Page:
Beer Me

Lost Tribes Brew Helps Silicon Alley Startups Hit the Ballmer Peak

"We supply the beer and energy."
screen shot 2012 10 04 at 7 22 31 pm Lost Tribes Brew Helps Silicon Alley Startups Hit the Ballmer Peak

(Photo: Lost Tribes)

At a recent event hosted by Cashcats.biz and Tumblr, hip New York Internet types milled around in a DUMBO loft space plastered with photos and sculptures of house cats bathing in cash. A DJ booth blasted hip hop from the early aughts as well-dressed girls with Tumblrs mugged for the photobooth camera like it was their first high school prom.

Towards the back of the party, a table was set up where men wearing yarmulkes were exchanging drink tickets for paper cups of beer. At one point the line for drinks, full of plaid-shirted programmers and slight women in glasses, stretched and looped all the way around the room–much to the chagrin of the understaffed bartenders.

These beer-wielding men of faith hail from the local New York brewing company Lost Tribes and have become a staple at startup events around the city. In addition to working with Forced Meme Productions and Cashcats, Lost Tribes also provides beer to startups like Plyfe and Tumblr. The brewery is also in the process of setting up deals with WeWork and GroupMe to serve beer at some of their events. Think of them as the evening version of that other startup perk, Joyride Coffee.

As NYU grad David Itzkowitz tells it, the idea for Lost Tribes was planted back in 2009 when three of the business partners went on a research and development trip to Israel in search of native hops. While checking out the microbreweries in the area, the crew became acquainted with people who hail from lost tribes in regions in Ethiopia and India. Now living in Israel, they were looking for a way to protect their culture.

“They told us their tales and their stories, and they both had this tasty homebrew–neither of which was produced commercially,” Mr. Itzkowitz told Betabeat by phone. “On top of that, they were concerned that their children and grandchildren didn’t know about their cultural heritage or the beverages, the food and the products that were grown and went into everyday life. These beverages kind of embodied that.”

Mr. Itzkowitz and his partners brought the brews from the lost tribes back to the U.S., paralleled them with their own pale ale and pilsner, and sold them to professional wine, sake and beer makers.

“We partnered up with that on a social and charitable level,” he said. “They taught us the recipes in their kitchen in those little towns in Israel. We brought it back here along with an agreement that we’d give a percentage of proceeds for each recipe back to the community.”

Lost Tribes’ business is multi-pronged. They brew their own beer, but also brew recipes from lost tribes. They also founded a nonprofit organization that helps lost tribes from all around the world meet and discuss their cultural heritage online. Through their boutique online theological institute, which is licensed to feed students into thousands of accredited colleges, they began meeting professors and religious leaders who knew a lot about the lost tribes. At the same time, people from tribes all over the world began reaching out to them, hoping the men behind Lost Tribes could help educate them on their past.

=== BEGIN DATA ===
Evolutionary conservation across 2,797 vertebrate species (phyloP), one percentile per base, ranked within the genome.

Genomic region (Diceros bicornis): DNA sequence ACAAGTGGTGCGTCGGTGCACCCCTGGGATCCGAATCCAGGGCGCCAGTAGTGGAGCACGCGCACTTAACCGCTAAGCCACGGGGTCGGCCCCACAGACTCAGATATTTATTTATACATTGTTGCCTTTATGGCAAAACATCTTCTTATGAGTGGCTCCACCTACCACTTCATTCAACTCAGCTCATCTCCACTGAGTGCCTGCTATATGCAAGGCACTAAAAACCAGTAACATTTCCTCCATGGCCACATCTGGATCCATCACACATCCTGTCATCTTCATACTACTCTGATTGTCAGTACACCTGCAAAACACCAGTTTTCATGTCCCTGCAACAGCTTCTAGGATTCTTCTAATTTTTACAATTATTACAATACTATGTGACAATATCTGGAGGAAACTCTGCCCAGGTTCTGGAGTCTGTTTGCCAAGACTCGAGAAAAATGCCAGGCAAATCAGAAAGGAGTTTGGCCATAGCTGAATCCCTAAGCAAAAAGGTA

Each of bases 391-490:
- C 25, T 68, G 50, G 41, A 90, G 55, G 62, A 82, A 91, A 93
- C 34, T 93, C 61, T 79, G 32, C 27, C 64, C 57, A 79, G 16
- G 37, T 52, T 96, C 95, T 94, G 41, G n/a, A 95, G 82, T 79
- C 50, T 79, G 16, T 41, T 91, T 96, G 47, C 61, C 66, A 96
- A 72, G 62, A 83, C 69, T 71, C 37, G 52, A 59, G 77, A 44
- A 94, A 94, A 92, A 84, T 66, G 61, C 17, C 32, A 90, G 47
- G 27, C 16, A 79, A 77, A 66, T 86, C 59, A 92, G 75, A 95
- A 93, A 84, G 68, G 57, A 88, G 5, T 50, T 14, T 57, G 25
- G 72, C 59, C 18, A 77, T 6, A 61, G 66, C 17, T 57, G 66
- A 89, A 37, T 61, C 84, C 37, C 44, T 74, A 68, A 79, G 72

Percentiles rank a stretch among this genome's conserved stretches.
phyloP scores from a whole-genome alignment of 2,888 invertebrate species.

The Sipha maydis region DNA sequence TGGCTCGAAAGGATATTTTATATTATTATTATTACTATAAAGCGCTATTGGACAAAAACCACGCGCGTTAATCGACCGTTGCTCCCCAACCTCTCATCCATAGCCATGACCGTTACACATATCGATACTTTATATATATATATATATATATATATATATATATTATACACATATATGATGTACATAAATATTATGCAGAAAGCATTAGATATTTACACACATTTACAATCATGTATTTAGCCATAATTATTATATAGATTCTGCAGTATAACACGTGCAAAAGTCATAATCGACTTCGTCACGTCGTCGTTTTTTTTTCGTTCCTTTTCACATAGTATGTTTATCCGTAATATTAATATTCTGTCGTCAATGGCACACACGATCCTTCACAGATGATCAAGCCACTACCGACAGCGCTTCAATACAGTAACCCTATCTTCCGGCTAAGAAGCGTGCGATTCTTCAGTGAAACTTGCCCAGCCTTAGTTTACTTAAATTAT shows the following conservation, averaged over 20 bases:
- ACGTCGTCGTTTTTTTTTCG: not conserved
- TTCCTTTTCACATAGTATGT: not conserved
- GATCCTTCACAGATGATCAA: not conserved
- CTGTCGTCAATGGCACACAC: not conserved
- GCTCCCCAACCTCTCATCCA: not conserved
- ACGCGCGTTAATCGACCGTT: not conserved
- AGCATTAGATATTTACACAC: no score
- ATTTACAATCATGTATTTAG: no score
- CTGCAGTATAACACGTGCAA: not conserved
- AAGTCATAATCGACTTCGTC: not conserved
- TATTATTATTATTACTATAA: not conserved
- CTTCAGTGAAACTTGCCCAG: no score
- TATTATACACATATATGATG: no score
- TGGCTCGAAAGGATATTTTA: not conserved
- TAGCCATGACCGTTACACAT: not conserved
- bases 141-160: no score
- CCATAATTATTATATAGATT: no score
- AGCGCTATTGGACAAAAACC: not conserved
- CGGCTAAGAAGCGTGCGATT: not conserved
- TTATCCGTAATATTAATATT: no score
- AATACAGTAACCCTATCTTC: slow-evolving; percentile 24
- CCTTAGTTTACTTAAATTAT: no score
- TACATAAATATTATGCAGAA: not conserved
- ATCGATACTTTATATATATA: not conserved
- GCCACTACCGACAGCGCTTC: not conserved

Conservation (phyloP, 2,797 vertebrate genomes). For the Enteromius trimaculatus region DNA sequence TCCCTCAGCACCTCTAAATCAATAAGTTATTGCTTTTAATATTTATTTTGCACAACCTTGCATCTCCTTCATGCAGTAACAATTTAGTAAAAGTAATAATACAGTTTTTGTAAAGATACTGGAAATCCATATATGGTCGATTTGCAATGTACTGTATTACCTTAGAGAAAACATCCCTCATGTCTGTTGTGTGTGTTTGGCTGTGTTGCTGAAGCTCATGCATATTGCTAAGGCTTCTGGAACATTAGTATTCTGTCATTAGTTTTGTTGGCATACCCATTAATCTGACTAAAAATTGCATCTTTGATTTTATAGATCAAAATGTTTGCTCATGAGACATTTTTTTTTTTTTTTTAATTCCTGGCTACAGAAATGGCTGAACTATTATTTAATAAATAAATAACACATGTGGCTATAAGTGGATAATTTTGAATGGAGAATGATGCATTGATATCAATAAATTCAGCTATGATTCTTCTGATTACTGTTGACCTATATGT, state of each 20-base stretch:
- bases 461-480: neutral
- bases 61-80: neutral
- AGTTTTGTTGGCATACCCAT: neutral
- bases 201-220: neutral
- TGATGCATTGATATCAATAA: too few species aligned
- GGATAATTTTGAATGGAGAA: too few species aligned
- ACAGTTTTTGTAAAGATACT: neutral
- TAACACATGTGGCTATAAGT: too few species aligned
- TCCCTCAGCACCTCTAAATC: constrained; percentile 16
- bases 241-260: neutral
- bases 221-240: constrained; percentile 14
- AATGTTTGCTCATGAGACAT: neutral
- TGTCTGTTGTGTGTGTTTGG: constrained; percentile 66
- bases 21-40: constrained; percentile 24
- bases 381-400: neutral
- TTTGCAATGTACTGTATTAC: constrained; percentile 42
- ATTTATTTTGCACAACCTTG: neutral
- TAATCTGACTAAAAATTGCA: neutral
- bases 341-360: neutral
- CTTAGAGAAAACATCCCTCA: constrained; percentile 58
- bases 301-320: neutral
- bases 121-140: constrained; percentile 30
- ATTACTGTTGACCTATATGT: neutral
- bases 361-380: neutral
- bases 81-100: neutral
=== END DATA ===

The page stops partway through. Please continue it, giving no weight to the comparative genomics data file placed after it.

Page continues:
“We realized there was this big gap here of academics who had the information and people who were searching for the information, but they weren’t connecting,” explained Mr. Itzkowitz. “So we started something–which is under construction now–called the iTribe. iTribe is going to be a social media platform where we can supply content from these professors and scholars, as well as allow individuals in second and third world countries with whatever limited Internet access they have to log in and interact with other people in other countries. They can upload content of their own–stories, images, family traditions–and it can be a space where people can learn about each other.” The founders’ interest in technology isn’t just relegated to their startup clientele, they know how to code and are building the site themselves.

“We realized we wanted to sell great, quality tasting beverages, and we wanted to help make the world a better place,” he added.

At a dinner party, the Lost Tribes team was introduced to some of the people who work at Tumblr, and soon after they began providing the beverages for Tumblr’s monthly meetings and beer pong tournaments it hosts with other startups around the city, like Vimeo and CollegeHumor. Mr. Itzkowitz said that they would provide the “beer and energy” to the events.

“We’ll do events where we’ll charge for the keg, we’ll serve the Tej [a special brew] for free and a lot of times they’ll purchase some product and then we honor a buy x get x times 2 for free,” Mr. Itzkowitz said.

“In the tech scene, people appreciate good craft beer and other beverages,” he added.

As for the future, Lost Tribes is considering setting up an official beer pong league for startups. Better start practicing.

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